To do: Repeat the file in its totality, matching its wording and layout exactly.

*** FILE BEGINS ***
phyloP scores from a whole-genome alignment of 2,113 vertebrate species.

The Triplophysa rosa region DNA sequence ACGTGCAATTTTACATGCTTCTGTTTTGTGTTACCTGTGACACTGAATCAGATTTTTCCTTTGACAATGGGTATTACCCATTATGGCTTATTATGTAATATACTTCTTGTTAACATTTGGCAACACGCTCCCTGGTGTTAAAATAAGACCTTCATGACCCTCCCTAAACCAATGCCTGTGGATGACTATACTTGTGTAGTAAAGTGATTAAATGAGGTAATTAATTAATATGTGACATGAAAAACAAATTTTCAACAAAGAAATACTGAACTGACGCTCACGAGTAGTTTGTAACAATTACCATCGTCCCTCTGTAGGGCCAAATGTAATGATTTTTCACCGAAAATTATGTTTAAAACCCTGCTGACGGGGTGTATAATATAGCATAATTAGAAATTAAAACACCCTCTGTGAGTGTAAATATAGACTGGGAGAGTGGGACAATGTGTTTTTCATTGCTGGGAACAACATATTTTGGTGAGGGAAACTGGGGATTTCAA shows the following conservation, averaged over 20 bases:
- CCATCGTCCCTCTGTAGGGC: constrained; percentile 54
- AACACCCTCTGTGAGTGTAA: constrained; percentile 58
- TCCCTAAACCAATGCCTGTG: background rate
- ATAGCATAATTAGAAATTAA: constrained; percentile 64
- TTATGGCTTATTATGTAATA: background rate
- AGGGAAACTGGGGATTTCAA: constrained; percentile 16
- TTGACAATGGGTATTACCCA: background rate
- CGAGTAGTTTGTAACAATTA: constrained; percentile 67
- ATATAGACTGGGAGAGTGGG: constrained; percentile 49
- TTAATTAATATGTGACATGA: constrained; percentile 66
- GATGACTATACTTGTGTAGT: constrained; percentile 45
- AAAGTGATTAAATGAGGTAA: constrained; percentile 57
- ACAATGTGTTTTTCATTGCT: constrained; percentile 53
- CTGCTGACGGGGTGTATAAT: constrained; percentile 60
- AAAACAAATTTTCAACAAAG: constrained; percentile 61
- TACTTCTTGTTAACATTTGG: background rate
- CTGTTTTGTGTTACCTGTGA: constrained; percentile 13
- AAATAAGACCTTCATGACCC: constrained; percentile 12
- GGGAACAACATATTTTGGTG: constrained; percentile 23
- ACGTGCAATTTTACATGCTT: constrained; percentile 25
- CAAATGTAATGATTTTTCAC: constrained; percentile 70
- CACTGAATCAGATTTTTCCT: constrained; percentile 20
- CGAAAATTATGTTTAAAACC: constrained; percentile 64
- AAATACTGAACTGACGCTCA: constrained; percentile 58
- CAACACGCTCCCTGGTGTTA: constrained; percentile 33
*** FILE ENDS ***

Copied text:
phyloP scores from a whole-genome alignment of 2,113 vertebrate species.

The Triplophysa rosa region DNA sequence ACGTGCAATTTTACATGCTTCTGTTTTGTGTTACCTGTGACACTGAATCAGATTTTTCCTTTGACAATGGGTATTACCCATTATGGCTTATTATGTAATATACTTCTTGTTAACATTTGGCAACACGCTCCCTGGTGTTAAAATAAGACCTTCATGACCCTCCCTAAACCAATGCCTGTGGATGACTATACTTGTGTAGTAAAGTGATTAAATGAGGTAATTAATTAATATGTGACATGAAAAACAAATTTTCAACAAAGAAATACTGAACTGACGCTCACGAGTAGTTTGTAACAATTACCATCGTCCCTCTGTAGGGCCAAATGTAATGATTTTTCACCGAAAATTATGTTTAAAACCCTGCTGACGGGGTGTATAATATAGCATAATTAGAAATTAAAACACCCTCTGTGAGTGTAAATATAGACTGGGAGAGTGGGACAATGTGTTTTTCATTGCTGGGAACAACATATTTTGGTGAGGGAAACTGGGGATTTCAA shows the following conservation, averaged over 20 bases:
- CCATCGTCCCTCTGTAGGGC: constrained; percentile 54
- AACACCCTCTGTGAGTGTAA: constrained; percentile 58
- TCCCTAAACCAATGCCTGTG: background rate
- ATAGCATAATTAGAAATTAA: constrained; percentile 64
- TTATGGCTTATTATGTAATA: background rate
- AGGGAAACTGGGGATTTCAA: constrained; percentile 16
- TTGACAATGGGTATTACCCA: background rate
- CGAGTAGTTTGTAACAATTA: constrained; percentile 67
- ATATAGACTGGGAGAGTGGG: constrained; percentile 49
- TTAATTAATATGTGACATGA: constrained; percentile 66
- GATGACTATACTTGTGTAGT: constrained; percentile 45
- AAAGTGATTAAATGAGGTAA: constrained; percentile 57
- ACAATGTGTTTTTCATTGCT: constrained; percentile 53
- CTGCTGACGGGGTGTATAAT: constrained; percentile 60
- AAAACAAATTTTCAACAAAG: constrained; percentile 61
- TACTTCTTGTTAACATTTGG: background rate
- CTGTTTTGTGTTACCTGTGA: constrained; percentile 13
- AAATAAGACCTTCATGACCC: constrained; percentile 12
- GGGAACAACATATTTTGGTG: constrained; percentile 23
- ACGTGCAATTTTACATGCTT: constrained; percentile 25
- CAAATGTAATGATTTTTCAC: constrained; percentile 70
- CACTGAATCAGATTTTTCCT: constrained; percentile 20
- CGAAAATTATGTTTAAAACC: constrained; percentile 64
- AAATACTGAACTGACGCTCA: constrained; percentile 58
- CAACACGCTCCCTGGTGTTA: constrained; percentile 33